You Could Get Charged Over $100,000 for Speeding in These Countries
Speeding tickets and fines can put a serious dent in drivers’ finances in the United States, even without the danger of horrific accidents. However, the average American speeding or traffic ticket is a drop in the bucket compared to countries with “means-tested” fines. In Finland, penalties for excessive speeding are determined by considering drivers’ income and can result in hilariously-high speeding fines for wealthy owners. However, Finland isn’t the only country with outrageous fines; Switzerland also has a history of charging based on income and circumstances.
Which countries have the strictest speeding laws?
While some countries and regions have low tolerances for speeding and traffic violations, Scandinavian countries have some of the strictest fines and penalties of any country. For instance, Finland practices means-tested punishments, meaning fines are determined by looking at the violators’ income.
As a result, stratospherically-wealthy drivers can expect to get slapped with fines akin to their vast incomes. Moreover, Switzerland factors in both income and velocity when considering sliding penalties, per the Swiss Canadian Chamber of Commerce. Means-tested, sliding-scale, or “day fines” tend to hold the mega-wealthy accountable for fines that wouldn’t register with an American millionaire.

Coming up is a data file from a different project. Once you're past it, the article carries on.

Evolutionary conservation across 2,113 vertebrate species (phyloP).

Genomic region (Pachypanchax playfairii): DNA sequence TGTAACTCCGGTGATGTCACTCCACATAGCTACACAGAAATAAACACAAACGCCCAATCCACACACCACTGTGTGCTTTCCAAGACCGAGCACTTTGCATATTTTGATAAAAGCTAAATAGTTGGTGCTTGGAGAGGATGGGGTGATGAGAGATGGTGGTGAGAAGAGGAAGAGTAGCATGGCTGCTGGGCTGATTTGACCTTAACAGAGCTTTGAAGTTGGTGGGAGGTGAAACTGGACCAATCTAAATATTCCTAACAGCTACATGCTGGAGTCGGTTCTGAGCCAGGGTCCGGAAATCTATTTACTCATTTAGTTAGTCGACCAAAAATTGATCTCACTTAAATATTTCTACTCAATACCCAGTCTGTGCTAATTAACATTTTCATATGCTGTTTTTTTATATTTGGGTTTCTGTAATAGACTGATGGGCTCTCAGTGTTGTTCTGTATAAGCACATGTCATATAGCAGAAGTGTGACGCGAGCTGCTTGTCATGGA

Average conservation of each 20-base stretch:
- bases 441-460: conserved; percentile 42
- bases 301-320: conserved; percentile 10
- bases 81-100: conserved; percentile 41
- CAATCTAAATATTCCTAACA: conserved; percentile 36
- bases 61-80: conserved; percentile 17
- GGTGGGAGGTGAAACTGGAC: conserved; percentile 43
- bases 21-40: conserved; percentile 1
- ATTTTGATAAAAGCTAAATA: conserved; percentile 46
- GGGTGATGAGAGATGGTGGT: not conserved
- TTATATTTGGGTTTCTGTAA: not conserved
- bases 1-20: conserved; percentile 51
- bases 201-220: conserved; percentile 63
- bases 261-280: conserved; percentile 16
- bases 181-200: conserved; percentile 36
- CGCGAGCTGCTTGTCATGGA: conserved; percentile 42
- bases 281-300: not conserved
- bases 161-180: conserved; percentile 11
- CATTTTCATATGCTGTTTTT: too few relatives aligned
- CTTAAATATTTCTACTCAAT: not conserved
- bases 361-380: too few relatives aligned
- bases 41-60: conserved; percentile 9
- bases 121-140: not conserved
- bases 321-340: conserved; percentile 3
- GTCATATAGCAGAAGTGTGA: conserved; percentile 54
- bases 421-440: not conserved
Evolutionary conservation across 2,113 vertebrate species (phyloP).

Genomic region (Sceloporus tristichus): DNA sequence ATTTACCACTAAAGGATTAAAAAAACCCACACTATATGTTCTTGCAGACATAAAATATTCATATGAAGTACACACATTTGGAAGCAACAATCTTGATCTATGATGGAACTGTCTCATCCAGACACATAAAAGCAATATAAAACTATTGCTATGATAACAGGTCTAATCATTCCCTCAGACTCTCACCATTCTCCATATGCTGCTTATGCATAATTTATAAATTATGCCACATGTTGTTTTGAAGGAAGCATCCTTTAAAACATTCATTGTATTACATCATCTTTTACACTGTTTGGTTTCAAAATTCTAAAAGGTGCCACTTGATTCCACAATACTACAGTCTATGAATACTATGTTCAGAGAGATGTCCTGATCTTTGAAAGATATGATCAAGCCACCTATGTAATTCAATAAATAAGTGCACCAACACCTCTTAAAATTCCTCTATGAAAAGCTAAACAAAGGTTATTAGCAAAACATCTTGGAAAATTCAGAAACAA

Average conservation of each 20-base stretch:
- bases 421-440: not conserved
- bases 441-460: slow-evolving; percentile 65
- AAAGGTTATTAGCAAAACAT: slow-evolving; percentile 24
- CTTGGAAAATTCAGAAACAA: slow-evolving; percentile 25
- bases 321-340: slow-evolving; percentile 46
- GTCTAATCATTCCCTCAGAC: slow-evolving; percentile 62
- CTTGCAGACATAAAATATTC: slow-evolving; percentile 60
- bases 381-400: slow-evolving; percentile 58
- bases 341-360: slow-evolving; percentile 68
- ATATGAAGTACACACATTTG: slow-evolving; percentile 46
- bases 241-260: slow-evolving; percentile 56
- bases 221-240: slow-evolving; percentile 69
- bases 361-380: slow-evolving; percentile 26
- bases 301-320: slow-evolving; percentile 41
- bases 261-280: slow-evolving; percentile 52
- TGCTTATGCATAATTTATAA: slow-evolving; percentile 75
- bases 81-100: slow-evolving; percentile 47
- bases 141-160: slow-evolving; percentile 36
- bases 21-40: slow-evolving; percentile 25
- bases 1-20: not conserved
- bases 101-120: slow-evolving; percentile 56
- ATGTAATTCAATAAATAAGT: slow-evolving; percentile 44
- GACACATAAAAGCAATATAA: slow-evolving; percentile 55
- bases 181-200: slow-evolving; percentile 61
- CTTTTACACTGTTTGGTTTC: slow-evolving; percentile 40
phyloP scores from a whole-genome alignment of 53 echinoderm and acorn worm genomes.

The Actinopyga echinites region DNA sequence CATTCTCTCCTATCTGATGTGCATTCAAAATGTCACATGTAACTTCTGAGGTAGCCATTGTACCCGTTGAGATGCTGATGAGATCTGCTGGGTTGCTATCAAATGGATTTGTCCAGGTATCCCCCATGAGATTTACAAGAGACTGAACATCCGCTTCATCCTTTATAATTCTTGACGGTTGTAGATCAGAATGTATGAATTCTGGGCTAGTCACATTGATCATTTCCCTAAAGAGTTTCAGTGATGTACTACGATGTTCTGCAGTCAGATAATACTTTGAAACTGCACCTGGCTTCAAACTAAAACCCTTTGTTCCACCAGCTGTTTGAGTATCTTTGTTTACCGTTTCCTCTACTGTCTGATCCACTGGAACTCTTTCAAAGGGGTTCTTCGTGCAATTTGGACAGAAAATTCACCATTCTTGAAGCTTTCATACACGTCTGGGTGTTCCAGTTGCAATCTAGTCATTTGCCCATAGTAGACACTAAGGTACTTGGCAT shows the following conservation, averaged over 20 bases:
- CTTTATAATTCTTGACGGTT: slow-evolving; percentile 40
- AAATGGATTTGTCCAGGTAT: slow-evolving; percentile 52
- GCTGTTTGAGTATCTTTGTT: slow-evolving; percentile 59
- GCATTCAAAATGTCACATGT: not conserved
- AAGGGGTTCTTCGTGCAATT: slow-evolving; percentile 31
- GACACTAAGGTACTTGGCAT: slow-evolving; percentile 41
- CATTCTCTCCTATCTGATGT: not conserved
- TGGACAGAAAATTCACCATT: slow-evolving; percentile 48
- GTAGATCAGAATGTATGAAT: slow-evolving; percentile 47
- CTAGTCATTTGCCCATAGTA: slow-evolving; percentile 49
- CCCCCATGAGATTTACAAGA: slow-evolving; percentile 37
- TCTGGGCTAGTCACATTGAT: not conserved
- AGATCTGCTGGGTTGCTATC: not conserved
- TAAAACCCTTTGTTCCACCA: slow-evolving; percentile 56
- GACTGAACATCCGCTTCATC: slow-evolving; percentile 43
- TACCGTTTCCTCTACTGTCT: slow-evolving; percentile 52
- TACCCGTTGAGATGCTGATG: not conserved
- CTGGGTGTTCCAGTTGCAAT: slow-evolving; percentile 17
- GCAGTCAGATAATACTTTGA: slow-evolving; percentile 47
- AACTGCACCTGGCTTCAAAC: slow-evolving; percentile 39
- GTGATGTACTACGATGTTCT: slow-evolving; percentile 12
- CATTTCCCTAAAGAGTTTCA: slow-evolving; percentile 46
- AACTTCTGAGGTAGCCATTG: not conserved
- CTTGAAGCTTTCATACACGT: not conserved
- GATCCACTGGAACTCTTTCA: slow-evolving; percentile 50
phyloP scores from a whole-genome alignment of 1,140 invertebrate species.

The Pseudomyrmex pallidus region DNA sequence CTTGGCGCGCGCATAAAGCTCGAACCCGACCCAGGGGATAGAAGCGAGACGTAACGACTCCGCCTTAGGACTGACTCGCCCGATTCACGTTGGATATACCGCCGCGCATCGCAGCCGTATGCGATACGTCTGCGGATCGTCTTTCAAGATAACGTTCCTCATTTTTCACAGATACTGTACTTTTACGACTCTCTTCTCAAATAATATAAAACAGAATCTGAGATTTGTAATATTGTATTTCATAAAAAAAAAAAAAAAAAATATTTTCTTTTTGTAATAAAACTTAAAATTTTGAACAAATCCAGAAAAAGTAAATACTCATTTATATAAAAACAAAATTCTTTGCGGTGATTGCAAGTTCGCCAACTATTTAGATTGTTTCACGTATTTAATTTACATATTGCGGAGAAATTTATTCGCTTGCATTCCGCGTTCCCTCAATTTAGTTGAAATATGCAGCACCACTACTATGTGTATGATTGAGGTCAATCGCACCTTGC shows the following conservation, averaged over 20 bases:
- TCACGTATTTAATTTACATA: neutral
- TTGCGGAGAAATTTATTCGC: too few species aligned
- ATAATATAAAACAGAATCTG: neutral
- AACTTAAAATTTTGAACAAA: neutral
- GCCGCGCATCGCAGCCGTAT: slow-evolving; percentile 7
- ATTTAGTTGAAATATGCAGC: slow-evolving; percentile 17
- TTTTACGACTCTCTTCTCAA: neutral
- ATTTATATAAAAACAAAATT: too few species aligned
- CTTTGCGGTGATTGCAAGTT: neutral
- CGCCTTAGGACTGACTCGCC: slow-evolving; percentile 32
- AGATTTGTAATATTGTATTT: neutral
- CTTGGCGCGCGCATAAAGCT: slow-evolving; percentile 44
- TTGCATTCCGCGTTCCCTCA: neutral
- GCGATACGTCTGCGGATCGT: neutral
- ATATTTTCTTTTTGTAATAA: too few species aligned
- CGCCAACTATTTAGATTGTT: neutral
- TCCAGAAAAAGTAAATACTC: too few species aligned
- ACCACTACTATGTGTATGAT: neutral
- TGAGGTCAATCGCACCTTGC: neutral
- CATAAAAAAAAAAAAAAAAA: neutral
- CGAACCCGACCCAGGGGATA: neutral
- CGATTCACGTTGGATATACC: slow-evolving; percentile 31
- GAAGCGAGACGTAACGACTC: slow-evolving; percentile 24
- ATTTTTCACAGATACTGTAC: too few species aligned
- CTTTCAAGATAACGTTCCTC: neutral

Moreover, some countries, like Norway, levy strict fines and punishments, including jail time and license suspensions for serious traffic tickets. However, the country’s relatively slow average speed limits are tricky to operate within. Minding your speed and using cruise control is always a good idea.
Is Finland strict on speeding?
Finland likely won’t unceremoniously toss you in jail for sailing past a police officer or traffic camera in excess of the speed limit. Still, the Scandinavian country will fine you based on your income. For instance, Finland recently fined a wealthy motorist €121,000 (about $129,451) for speeding.
According to The Atlantic, monumental charges are infrequent in Finland and other Scandinavian countries, as mega-wealthy drivers aren’t commonplace. However, instead of simply considering a driver’s gross earnings, Finland employs day fines. The government will assess how much money a violator has for expenditures on a daily basis. After that, authorities will multiply the figure by a number of days based on the severity of the incident. As a result, some millionaires and billionaires can incur five or six-figure fines for a single infraction.
Does Switzerland have speed cameras?
Switzerland operates speed cameras to catch and punish drivers who exceed the limit. However, unlike the bright-yellow average speed cameras in the United Kingdom, Swiss units are typically gray and, in some cases, concealed.
Furthermore, the Swiss Canadian Chamber of Commerce says Swiss judges reserve the right to levy income-based penalties. As a result, drivers can incur fines based on the severity of the violation, the location, and annual earnings.